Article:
What is cerebrospinal fluid loss syndrome?
The CSF loss syndrome, or the leakage of CSF, is less noticeable when the patient is lying down, and much more noticeable in an upright position. The consequences of the disease are enormous: it ranges from an easily endurable headache to an unbearable headache. Many patients are then actually unable to get out of bed or move their head in many cases. Vomiting, nausea, irritability, visual disturbances and others are also possible. But what exactly is cerebrospinal fluid loss syndrome?
We know: About 150 milliliters of nerve fluid (called CSF) surround our brain and spinal cord. The cerebrospinal fluid is located between the meninges and the spinal meninges. Cerebral membranes and spinal cord membranes (dura) literally pack this closed system watertight. If the skins are not tight, neural fluid can leak out. Even a tiny tear leads to sudden and rapid loss of neural fluid from this closed space, with sometimes dramatic consequences.
Cerebrospinal fluid leak syndrome has several names and synonyms: cerebrospinal fluid leak, hypoliquorrhea, spontaneous spinal fluid fistula, intracranial hypotension syndrome, orthostatic headache syndrome, spinal headache, and others.
CSF loss syndrome affects women more often than me
CSF loss syndrome is certainly not a widespread disease, but it is also anything but an exotic rarity. Every year, between 5,000 and 6,000 people are diagnosed with the disease. Women are more frequently affected than men: for every case in a male patient, there are two women suffering from a CSF leak and leaking cerebrospinal fluid. On average, patients are around 40 years old when the disease occurs.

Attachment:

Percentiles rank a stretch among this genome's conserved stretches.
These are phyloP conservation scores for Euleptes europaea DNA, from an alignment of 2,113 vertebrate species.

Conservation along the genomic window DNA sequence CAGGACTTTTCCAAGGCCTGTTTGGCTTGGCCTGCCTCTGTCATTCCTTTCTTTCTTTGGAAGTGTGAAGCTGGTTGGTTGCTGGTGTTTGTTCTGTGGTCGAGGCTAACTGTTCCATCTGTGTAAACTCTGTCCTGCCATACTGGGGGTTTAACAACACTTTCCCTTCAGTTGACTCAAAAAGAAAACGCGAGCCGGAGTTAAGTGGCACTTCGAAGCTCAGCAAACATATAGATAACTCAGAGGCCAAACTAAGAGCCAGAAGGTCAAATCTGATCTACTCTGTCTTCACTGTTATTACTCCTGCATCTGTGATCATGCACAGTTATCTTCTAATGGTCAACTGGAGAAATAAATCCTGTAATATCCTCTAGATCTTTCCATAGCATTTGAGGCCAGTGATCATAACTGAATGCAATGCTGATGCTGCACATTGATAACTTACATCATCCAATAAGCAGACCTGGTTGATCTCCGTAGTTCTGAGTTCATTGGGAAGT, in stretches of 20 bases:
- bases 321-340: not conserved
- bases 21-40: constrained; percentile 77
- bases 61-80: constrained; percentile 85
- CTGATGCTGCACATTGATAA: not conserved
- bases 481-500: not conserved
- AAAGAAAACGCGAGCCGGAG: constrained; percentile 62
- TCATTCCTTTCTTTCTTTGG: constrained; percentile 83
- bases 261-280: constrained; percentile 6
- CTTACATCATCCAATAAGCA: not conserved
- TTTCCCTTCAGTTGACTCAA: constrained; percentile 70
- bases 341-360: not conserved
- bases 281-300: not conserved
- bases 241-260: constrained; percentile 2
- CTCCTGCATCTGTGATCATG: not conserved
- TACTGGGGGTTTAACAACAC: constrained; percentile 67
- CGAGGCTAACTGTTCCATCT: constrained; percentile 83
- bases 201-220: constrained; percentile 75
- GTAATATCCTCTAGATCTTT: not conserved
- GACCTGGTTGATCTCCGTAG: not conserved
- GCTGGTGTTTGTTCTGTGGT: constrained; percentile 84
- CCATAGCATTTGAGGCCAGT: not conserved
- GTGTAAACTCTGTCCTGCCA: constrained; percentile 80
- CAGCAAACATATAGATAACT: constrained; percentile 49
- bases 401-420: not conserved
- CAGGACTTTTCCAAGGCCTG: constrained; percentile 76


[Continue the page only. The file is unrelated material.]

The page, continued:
The cause of a cerebrospinal fluid loss syndrome is in the back
The cause of the loss of the cerebrospinal fluid and the negative pressure that results can be a sharp edge (bone spur) on the spinal column. It virtually bores a hole in the spinal cord skin, which actually protects the cerebrospinal fluid. For example, wear and tear can be responsible for a bone spur when joints or vertebrae rub against each other. This leak of the cerebrospinal fluid space is predominantly located in the thoracic spine or the lower cervical spine and ultimately leads to cerebrospinal fluid hypotension syndrome.
Sometimes, after a (minor) trauma, there may be a small tear in the spinal dura, leading to CSF leak syndrome. So the cause is in the back, but complaints and symptoms are in the head.
Another cause of CSF hypotension syndrome is a leak after diagnostic CSF puncture. It develops within 24 hours in 65 percent of patients. Many times, symptoms of the condition may even appear within 20 seconds. The syndrome can develop after spinal anesthesia and during or after spinal surgery.
These are the symptoms of a cerebrospinal fluid leak
The cardinal symptom is the so-called orthostatic headache. It is triggered or aggravated by a change of posture to the upright position. The brain is displaced downward, causing traction on pain-sensitive structures.
Independently of this, there may be other symptoms of cerebrospinal fluid hypotension that improve only when the patient is lying down:
- Nausea, vomiting
- Neck stiffness
- impaired consciousness, impaired concentration and increased pulse rate